I played college baseball at Denison University, Go Big Red. Like a lot of athletes, I focused nearly all my attention on my sport/ Which included time I should have spent studying and developing a life outside of baseball. Everyone knows that their playing career ends at some point, but no one ever believes it when it happens. It’s kind of like a defense mechanism I used to use as a child. If I can’t see you, you can’t see me.
After our season abruptly ended, I scored an internship with a company called Baseball Info Solutions. My role was to chart and score Major League Baseball games, so they could analyze certain statistics. Not a very good transition away from baseball. Looking back, it was obvious I was still holding on to the dream of either playing or working for a MLB club. Besides just holding on to a dream, I was starting to act and feel differently. Here is what I was experiencing:
- Inability to make friends outside of baseball
- Trouble sleeping
- Personality changes
- Withdrawing from others
- Difficulty concentrating
I was also having reoccurring nightmares that involved:
- Being late to practice or a game
- Forgetting my jersey or equipment to a game
- Being yelled at in the dugout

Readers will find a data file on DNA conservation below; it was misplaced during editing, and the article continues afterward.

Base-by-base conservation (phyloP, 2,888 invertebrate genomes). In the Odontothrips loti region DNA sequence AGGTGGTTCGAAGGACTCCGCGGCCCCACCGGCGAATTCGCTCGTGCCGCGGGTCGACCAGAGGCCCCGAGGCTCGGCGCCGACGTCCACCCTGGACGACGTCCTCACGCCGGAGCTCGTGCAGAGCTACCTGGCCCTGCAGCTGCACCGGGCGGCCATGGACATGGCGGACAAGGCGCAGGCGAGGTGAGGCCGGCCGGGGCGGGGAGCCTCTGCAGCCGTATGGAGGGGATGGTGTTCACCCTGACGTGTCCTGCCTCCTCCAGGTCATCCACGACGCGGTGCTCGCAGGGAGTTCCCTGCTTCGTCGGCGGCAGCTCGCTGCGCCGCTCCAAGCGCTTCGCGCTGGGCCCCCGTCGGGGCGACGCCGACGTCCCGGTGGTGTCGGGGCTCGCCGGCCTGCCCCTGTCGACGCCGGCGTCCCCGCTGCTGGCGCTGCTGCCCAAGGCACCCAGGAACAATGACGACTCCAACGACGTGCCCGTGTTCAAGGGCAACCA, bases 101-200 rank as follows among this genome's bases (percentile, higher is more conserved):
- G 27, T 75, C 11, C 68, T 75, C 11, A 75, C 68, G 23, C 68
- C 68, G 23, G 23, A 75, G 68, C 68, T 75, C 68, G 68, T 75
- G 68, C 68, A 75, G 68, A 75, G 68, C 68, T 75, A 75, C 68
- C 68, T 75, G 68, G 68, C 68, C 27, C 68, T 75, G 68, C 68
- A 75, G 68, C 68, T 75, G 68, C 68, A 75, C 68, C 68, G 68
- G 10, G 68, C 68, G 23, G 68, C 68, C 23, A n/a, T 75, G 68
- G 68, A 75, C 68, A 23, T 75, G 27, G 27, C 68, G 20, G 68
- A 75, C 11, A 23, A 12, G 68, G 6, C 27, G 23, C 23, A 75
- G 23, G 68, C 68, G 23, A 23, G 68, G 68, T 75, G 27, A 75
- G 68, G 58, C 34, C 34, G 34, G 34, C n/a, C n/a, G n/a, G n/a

- Forgetting how to play baseball
Even though my father is an accomplished psychologist and former student-athlete himself, I did not realize that these were perfect examples of the effects of a traumatic event. The most surprising fact is that every one of my teammates has had similar dreams and issues. Now it’s may, spring has sprung, and college athletics is coming to an end. Abruptly or not, a lot of student-athletes are going through the same experience. This is one of the reasons why I love working at Game Theory Group. I am still passionate about baseball, which is ok, but I am more passionate about helping student-athlete transition into college and ultimately into the workforce. Soon Game Theory Group will announce a new Next Play Pro assessment, focused on identifying problem areas associated with this ‘traumatic’ transition. My question, where was this in 2008?